People build real connections when they believe they’re communicating with a good human being. You need to establish mutual trust, and you need a shared enthusiasm and passion for the results you’re selling.

Once you establish this connection, you can future pace them. They’ll cling to every word you’re saying because they’ll feel understood and because they feel you’re a person of influence who will solve their problems.

At the end of the day, you need them to want to work with you, want to respond to you, and truly like you before they will consider buying from you.


Can you imagine walking up to a stranger and asking them, “How much money do you make?

They’d think you’re crazy.

Every presentation involves asking personal questions about pain-points, budget, decision-making process, etc. So, if you haven’t already established a deep connection, these questions will only cause friction.

There are two types of questions you should be asking at each presentation: strategic questions and presentation questions.

The strategic questions you should ask are things like:

What challenges have you or are you experiencing?

What are your top priorities for this project/initiative?

What do you think are the top priorities for the executive sponsor?

How does your organization make decisions for solutions like this?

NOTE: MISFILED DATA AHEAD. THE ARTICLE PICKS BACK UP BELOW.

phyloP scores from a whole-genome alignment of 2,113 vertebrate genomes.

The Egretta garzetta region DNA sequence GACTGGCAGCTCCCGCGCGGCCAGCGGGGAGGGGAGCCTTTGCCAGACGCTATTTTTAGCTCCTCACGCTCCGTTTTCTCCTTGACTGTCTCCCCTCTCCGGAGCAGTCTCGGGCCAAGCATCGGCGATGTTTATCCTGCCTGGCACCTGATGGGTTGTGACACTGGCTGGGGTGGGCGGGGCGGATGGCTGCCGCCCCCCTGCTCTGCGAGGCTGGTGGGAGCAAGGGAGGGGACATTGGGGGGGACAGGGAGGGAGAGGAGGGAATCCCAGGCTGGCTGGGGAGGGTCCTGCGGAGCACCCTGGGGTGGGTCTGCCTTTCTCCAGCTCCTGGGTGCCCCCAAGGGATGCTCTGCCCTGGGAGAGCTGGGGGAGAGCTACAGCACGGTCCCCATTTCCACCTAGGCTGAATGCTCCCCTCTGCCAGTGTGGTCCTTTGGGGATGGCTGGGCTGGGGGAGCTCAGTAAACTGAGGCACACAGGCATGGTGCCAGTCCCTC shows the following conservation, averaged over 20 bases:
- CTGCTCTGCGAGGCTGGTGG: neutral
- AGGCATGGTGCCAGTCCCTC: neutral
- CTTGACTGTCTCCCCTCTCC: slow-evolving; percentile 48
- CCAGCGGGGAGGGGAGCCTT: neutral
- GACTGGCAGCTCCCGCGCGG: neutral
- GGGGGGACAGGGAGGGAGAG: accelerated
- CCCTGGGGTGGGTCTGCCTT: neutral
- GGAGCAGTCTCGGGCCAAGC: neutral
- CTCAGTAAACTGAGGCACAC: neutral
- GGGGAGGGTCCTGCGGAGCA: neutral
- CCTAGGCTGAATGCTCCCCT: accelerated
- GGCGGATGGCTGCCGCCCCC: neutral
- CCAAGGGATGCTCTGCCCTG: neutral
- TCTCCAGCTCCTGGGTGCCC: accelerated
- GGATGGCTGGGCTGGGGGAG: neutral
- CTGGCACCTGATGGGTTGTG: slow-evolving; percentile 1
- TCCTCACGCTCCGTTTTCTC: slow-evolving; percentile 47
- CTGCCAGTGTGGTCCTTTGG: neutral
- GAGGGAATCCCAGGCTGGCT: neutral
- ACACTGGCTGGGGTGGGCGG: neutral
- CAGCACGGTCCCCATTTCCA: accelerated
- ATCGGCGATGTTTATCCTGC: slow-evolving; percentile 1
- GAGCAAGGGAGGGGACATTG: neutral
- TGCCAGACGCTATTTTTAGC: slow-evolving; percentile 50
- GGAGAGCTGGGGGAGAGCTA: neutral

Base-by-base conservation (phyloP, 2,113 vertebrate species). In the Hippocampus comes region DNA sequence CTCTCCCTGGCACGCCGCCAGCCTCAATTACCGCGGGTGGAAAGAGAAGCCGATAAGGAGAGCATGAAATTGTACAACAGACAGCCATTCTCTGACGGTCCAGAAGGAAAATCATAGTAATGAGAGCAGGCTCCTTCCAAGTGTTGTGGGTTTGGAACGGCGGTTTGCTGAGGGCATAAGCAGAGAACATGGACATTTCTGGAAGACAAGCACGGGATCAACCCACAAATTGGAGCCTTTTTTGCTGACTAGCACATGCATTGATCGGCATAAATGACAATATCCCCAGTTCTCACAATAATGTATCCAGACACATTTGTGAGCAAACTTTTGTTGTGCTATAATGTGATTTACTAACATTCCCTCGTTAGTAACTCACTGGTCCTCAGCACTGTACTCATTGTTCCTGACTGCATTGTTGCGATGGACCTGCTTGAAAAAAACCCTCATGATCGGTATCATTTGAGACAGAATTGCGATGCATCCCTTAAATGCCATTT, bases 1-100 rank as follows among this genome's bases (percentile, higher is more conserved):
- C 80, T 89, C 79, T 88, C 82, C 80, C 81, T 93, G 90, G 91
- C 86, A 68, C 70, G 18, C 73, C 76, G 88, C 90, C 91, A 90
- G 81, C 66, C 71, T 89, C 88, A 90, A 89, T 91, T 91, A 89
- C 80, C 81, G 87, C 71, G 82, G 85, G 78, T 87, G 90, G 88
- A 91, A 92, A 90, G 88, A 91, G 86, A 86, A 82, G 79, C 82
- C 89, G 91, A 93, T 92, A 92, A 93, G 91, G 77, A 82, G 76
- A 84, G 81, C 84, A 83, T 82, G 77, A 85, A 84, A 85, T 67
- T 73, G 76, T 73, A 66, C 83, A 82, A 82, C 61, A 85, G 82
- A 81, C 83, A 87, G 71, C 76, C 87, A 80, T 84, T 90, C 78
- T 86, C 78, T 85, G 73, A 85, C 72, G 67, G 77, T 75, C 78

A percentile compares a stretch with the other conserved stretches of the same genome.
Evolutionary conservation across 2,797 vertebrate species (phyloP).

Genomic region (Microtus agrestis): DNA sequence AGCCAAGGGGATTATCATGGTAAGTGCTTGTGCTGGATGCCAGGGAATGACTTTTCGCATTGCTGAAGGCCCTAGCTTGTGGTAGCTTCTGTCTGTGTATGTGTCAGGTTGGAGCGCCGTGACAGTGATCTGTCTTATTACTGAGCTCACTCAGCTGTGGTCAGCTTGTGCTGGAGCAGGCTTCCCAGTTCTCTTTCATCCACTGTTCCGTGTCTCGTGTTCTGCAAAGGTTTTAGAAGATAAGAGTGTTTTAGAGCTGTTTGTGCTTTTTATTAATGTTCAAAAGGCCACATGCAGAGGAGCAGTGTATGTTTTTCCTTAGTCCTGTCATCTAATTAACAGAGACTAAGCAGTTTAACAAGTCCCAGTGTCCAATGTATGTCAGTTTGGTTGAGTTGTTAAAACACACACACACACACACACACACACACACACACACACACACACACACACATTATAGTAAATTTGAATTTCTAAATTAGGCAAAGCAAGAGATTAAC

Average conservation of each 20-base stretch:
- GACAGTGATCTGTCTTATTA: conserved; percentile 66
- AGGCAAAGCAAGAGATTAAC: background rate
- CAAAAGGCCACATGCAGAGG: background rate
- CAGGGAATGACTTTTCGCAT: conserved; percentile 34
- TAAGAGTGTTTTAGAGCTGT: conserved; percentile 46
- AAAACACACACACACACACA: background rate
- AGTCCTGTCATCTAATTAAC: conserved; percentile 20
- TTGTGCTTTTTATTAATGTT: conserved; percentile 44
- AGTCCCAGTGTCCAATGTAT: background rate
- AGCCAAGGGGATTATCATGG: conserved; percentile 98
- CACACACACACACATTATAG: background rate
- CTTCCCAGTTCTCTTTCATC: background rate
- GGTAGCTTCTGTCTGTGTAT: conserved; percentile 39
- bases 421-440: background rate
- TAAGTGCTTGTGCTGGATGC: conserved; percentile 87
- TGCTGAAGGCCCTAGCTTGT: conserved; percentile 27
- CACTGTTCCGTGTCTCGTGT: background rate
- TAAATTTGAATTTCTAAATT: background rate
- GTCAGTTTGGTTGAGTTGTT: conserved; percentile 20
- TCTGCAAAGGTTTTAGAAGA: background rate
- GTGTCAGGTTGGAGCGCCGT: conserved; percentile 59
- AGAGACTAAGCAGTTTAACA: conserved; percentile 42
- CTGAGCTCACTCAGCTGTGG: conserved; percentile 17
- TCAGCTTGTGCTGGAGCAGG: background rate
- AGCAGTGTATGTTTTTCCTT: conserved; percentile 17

What other departments do you need to collaborate with?

What is the evaluation process for this solution?

Who is the budget owner for this currently, and who do they report up to?

What competitors are you currently evaluating?

Your presentation questions push the prospect towards a commitment. These questions should get micro-commitments from your prospects throughout your presentation. They should also help you learn as much about their personal views and their company’s situation as possible.

Have a couple of questions ready for each slide to create engagement, dialogue, and feedback.

Remember, your presentation isn’t a word vomit. It’s a conversation.


And have fun!

Circle Back

At this point, you’ve gone through all four framework steps. You did your intel gathering. You’ve communicated effectively, with authority, by presenting yourself as an expert in your field. You’ve built a rock-solid connection. And you’ve asked the right questions.

So, now, how do you circle back for the sale?

Thankfully, it’s simple. All you need is to identify your solution to the problems you discovered in your questioning and research and determine (based on their communication style) the most effective way of communicating your solutions to them.

RELATED: How to Make a Sales Pitch that Stands Out and Gets Results (in 6 Steps)

Loop back to the benefit your solution will provide and how it will make them, their employees, and their customers feel. What’s the emotional charge that’ll happen? And then, logically, what’s the business case that backs up that emotion?

Your closing questions should be powerful, and they should naturally lead to a decision from the prospect.

What are the top benefits you think this solution could deliver for you and your organization?

Is there any reason why this wouldn’t make sense for you to pursue now?

Is there any reason why your boss may not see this the way you and I do?

How does <insert date and time> work for us to meet as a group to work through the next steps?

Create emotion, make a mechanically, solid, logical case for your product, and then proceed to close and calendar out the next step in the process.

Focus on improving your presentation skills, and you’ll begin to see huge results from your presentations.

Add me on LinkedIn and let me know what this insight did for your conversion rate!